In fact, it is Soft and Hard, one of the pair’s lesser-known video projects, that offers the most complete picture of their working methods. Commissioned and first broadcast by Channel Four in England, this video-essay explores the interpersonal dynamics of making images. Most of the first part of the film consists of the quotidian and intimate: Miéville irons clothes or arranges flowers; Godard comically practices his tennis swing or talks on the phone in broken English about his upcoming film King Lear (1987). Occasionally, the two aphoristically converse — Miéville: “Can it be talked of without the words ending up as always, twisting it?” — but what we are watching is the pathway to the second half, which is dominated by dialogue between the two. It’s filmed from behind Godard so that we only see the back of his head, with Miéville facing the camera and answering questions. But she is not under interrogation. She disputes some of his claims, turns the questions back around, attempts to untangle his thorny philosophies. She is an audience surrogate, certainly, but she is also revealing her importance to the work they make together, allowing herself to come out of her partner’s shadow and sit in the center of the frame. At any moment she might look right at the camera — and by proxy right at us. Who is soft and who is hard?
Previously, Miéville had only made cameos in their films (her most prolonged performance before Soft and Hard is undoubtedly Comment ça va?, but we only see the back of her head). The project seems to have sparked something in her own work, which she had begun before Soft and Hard was finished — Book of Mary (1985), a short film made as a prologue for Godard’s Hail Mary (1985), is of particular interest — but which would become more of a focus in the years ahead.
In two features made over a decade later, Miéville would again return to more personal material exploring partnership, aging, and (mis)communication. We’re All Still Here (1997) is an episodic film that features Godard heavily, first delivering a Hannah Arendt–influenced monologue on a theatrical stage, and later, in the final part of the film, as the aloof partner in a couple opposite the actress Bernadette Lafont. In After the Reconciliation (2000), Godard appears once again, less aloof but equally tiresome, opposite Miéville herself as his wife; the two of them fall into a stinging series of conversations with a man and women whom they pull into their marital discord. Godard reportedly took on roles in both of these films at the last minute as replacement for other actors who dropped out, but his presence is significant, offering a window into Miéville’s perspective on both their artistic and personal lives.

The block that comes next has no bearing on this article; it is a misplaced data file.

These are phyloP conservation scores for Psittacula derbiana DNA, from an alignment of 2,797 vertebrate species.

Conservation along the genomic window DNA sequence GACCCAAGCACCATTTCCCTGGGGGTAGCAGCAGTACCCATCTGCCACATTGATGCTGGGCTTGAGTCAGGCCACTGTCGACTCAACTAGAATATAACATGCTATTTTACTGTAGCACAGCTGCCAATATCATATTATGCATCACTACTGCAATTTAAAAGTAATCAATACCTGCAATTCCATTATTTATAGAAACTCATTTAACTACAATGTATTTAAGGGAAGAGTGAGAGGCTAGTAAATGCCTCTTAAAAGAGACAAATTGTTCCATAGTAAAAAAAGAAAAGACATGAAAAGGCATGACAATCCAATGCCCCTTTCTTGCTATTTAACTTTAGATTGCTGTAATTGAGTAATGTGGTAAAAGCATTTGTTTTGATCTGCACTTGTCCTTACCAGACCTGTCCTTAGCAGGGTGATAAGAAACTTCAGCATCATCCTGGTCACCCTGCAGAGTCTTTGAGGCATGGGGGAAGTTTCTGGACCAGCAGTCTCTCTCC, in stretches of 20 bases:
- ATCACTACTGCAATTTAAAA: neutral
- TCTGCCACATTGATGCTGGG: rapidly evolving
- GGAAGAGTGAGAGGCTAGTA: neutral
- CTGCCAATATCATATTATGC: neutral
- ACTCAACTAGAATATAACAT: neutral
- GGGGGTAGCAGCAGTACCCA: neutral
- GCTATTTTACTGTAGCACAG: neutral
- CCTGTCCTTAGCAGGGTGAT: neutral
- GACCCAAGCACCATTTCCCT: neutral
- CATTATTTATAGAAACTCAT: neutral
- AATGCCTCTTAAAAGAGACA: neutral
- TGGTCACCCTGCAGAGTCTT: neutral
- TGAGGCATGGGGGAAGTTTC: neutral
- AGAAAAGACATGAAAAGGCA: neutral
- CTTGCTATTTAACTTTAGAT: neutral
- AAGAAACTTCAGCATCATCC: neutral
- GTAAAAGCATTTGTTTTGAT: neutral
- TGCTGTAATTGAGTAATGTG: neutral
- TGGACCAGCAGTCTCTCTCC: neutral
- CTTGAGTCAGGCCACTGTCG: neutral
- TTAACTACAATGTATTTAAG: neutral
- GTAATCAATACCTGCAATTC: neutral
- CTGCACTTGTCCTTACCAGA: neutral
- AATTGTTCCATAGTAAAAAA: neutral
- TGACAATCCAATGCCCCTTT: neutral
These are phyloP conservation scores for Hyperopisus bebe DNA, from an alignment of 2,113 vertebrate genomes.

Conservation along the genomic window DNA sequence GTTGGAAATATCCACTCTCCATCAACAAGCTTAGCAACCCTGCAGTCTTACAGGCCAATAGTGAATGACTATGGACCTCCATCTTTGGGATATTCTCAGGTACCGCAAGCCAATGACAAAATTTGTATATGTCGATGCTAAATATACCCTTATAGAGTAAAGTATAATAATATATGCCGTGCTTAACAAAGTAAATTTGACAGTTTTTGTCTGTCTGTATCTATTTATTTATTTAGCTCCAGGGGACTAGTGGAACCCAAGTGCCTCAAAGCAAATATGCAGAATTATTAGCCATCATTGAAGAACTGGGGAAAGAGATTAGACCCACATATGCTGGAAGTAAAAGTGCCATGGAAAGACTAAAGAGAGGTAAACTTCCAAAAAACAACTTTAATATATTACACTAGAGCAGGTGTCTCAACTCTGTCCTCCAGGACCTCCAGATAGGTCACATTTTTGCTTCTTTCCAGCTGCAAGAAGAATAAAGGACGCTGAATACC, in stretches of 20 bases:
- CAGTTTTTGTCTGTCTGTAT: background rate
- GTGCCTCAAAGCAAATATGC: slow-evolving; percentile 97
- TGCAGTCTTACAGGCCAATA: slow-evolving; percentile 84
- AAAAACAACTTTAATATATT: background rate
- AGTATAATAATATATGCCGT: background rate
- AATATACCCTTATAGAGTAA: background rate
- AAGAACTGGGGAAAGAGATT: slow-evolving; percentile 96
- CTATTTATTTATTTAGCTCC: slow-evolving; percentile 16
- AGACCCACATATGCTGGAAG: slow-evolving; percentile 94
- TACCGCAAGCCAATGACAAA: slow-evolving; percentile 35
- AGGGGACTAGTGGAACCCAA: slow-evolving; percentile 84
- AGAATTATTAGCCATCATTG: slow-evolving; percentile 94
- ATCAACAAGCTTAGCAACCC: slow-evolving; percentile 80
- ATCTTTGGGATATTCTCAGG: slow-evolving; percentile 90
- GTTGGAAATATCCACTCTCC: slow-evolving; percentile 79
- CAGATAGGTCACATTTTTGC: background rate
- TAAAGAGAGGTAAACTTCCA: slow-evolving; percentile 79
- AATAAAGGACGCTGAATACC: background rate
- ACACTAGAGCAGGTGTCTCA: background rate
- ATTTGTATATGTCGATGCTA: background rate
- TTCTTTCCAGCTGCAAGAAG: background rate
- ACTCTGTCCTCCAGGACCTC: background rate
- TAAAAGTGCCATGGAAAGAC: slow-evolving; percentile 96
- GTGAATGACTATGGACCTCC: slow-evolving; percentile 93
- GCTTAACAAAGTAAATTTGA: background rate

Unlike Godard, on whom there is a wealth of information, little is still known about Miéville beyond a brief biographical sketch. She has not given many interviews, and of those, few have been translated into English. When she does speak about her work, she says little about her personal life, despite plenty of interest from scholars and fans of Godard’s work. (In an equally funny and scary moment — at least if you care about surveillance — a photo of the couple was found on Google Street View and passed around the internet last year). But what people are searching for can be found in Miéville’s films, and has been there the whole time. It just turns out that nobody was looking.